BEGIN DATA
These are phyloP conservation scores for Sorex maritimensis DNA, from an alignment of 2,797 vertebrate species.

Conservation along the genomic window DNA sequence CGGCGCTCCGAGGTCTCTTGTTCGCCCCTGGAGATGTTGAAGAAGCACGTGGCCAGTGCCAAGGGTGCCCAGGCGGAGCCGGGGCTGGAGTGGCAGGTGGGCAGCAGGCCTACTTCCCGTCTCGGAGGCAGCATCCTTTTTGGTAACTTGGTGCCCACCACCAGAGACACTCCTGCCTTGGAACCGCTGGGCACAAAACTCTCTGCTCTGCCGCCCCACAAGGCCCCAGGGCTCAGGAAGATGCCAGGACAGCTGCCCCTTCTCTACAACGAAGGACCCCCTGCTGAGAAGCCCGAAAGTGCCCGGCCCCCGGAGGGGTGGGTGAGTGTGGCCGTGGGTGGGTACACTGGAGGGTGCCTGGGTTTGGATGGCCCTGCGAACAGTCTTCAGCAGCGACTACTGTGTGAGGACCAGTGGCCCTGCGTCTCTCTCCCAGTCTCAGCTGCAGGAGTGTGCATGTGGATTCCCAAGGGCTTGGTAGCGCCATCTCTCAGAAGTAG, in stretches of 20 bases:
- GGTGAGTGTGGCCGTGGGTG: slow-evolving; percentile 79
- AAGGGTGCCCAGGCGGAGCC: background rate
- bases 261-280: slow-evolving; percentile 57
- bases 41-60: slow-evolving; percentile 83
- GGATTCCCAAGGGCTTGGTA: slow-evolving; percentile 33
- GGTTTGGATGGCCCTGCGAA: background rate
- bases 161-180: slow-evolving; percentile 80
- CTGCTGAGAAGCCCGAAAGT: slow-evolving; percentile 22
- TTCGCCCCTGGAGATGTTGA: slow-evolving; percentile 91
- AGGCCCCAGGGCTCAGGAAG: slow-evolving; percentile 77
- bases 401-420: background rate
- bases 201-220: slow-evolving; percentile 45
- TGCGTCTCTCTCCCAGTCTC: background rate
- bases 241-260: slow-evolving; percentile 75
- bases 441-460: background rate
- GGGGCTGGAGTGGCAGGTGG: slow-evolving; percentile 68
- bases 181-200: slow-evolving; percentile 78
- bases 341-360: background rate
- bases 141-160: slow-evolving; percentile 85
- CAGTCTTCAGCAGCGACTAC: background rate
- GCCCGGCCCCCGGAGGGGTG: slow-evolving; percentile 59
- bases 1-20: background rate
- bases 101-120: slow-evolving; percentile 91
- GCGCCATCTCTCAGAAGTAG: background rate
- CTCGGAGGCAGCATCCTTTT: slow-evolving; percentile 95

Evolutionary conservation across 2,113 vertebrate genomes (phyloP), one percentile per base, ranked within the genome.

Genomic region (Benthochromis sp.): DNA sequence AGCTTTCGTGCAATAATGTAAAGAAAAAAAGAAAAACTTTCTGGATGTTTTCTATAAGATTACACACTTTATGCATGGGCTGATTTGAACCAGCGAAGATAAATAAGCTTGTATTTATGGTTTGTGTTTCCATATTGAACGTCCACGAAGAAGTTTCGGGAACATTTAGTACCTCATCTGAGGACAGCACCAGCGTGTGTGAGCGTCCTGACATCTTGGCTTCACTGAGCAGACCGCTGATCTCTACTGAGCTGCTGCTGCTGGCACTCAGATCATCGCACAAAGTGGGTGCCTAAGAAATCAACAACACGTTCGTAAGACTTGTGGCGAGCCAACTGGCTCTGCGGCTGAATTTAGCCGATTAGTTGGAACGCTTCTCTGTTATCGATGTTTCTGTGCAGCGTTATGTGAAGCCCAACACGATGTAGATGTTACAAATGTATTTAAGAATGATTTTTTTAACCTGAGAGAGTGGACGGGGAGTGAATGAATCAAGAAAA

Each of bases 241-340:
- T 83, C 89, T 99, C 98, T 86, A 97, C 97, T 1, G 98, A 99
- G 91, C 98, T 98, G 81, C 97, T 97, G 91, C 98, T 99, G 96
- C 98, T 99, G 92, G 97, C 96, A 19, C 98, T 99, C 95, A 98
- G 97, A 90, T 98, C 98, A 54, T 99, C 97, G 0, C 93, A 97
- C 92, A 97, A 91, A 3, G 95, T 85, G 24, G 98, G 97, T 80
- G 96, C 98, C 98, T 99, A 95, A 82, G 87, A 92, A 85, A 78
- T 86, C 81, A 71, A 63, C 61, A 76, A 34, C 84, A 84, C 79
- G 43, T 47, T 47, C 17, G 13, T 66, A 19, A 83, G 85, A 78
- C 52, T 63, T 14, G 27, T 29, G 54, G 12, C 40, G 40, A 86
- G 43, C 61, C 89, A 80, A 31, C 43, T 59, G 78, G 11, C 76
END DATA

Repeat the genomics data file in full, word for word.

These are phyloP conservation scores for Sorex maritimensis DNA, from an alignment of 2,797 vertebrate species.

Conservation along the genomic window DNA sequence CGGCGCTCCGAGGTCTCTTGTTCGCCCCTGGAGATGTTGAAGAAGCACGTGGCCAGTGCCAAGGGTGCCCAGGCGGAGCCGGGGCTGGAGTGGCAGGTGGGCAGCAGGCCTACTTCCCGTCTCGGAGGCAGCATCCTTTTTGGTAACTTGGTGCCCACCACCAGAGACACTCCTGCCTTGGAACCGCTGGGCACAAAACTCTCTGCTCTGCCGCCCCACAAGGCCCCAGGGCTCAGGAAGATGCCAGGACAGCTGCCCCTTCTCTACAACGAAGGACCCCCTGCTGAGAAGCCCGAAAGTGCCCGGCCCCCGGAGGGGTGGGTGAGTGTGGCCGTGGGTGGGTACACTGGAGGGTGCCTGGGTTTGGATGGCCCTGCGAACAGTCTTCAGCAGCGACTACTGTGTGAGGACCAGTGGCCCTGCGTCTCTCTCCCAGTCTCAGCTGCAGGAGTGTGCATGTGGATTCCCAAGGGCTTGGTAGCGCCATCTCTCAGAAGTAG, in stretches of 20 bases:
- GGTGAGTGTGGCCGTGGGTG: slow-evolving; percentile 79
- AAGGGTGCCCAGGCGGAGCC: background rate
- bases 261-280: slow-evolving; percentile 57
- bases 41-60: slow-evolving; percentile 83
- GGATTCCCAAGGGCTTGGTA: slow-evolving; percentile 33
- GGTTTGGATGGCCCTGCGAA: background rate
- bases 161-180: slow-evolving; percentile 80
- CTGCTGAGAAGCCCGAAAGT: slow-evolving; percentile 22
- TTCGCCCCTGGAGATGTTGA: slow-evolving; percentile 91
- AGGCCCCAGGGCTCAGGAAG: slow-evolving; percentile 77
- bases 401-420: background rate
- bases 201-220: slow-evolving; percentile 45
- TGCGTCTCTCTCCCAGTCTC: background rate
- bases 241-260: slow-evolving; percentile 75
- bases 441-460: background rate
- GGGGCTGGAGTGGCAGGTGG: slow-evolving; percentile 68
- bases 181-200: slow-evolving; percentile 78
- bases 341-360: background rate
- bases 141-160: slow-evolving; percentile 85
- CAGTCTTCAGCAGCGACTAC: background rate
- GCCCGGCCCCCGGAGGGGTG: slow-evolving; percentile 59
- bases 1-20: background rate
- bases 101-120: slow-evolving; percentile 91
- GCGCCATCTCTCAGAAGTAG: background rate
- CTCGGAGGCAGCATCCTTTT: slow-evolving; percentile 95

Evolutionary conservation across 2,113 vertebrate genomes (phyloP), one percentile per base, ranked within the genome.

Genomic region (Benthochromis sp.): DNA sequence AGCTTTCGTGCAATAATGTAAAGAAAAAAAGAAAAACTTTCTGGATGTTTTCTATAAGATTACACACTTTATGCATGGGCTGATTTGAACCAGCGAAGATAAATAAGCTTGTATTTATGGTTTGTGTTTCCATATTGAACGTCCACGAAGAAGTTTCGGGAACATTTAGTACCTCATCTGAGGACAGCACCAGCGTGTGTGAGCGTCCTGACATCTTGGCTTCACTGAGCAGACCGCTGATCTCTACTGAGCTGCTGCTGCTGGCACTCAGATCATCGCACAAAGTGGGTGCCTAAGAAATCAACAACACGTTCGTAAGACTTGTGGCGAGCCAACTGGCTCTGCGGCTGAATTTAGCCGATTAGTTGGAACGCTTCTCTGTTATCGATGTTTCTGTGCAGCGTTATGTGAAGCCCAACACGATGTAGATGTTACAAATGTATTTAAGAATGATTTTTTTAACCTGAGAGAGTGGACGGGGAGTGAATGAATCAAGAAAA

Each of bases 241-340:
- T 83, C 89, T 99, C 98, T 86, A 97, C 97, T 1, G 98, A 99
- G 91, C 98, T 98, G 81, C 97, T 97, G 91, C 98, T 99, G 96
- C 98, T 99, G 92, G 97, C 96, A 19, C 98, T 99, C 95, A 98
- G 97, A 90, T 98, C 98, A 54, T 99, C 97, G 0, C 93, A 97
- C 92, A 97, A 91, A 3, G 95, T 85, G 24, G 98, G 97, T 80
- G 96, C 98, C 98, T 99, A 95, A 82, G 87, A 92, A 85, A 78
- T 86, C 81, A 71, A 63, C 61, A 76, A 34, C 84, A 84, C 79
- G 43, T 47, T 47, C 17, G 13, T 66, A 19, A 83, G 85, A 78
- C 52, T 63, T 14, G 27, T 29, G 54, G 12, C 40, G 40, A 86
- G 43, C 61, C 89, A 80, A 31, C 43, T 59, G 78, G 11, C 76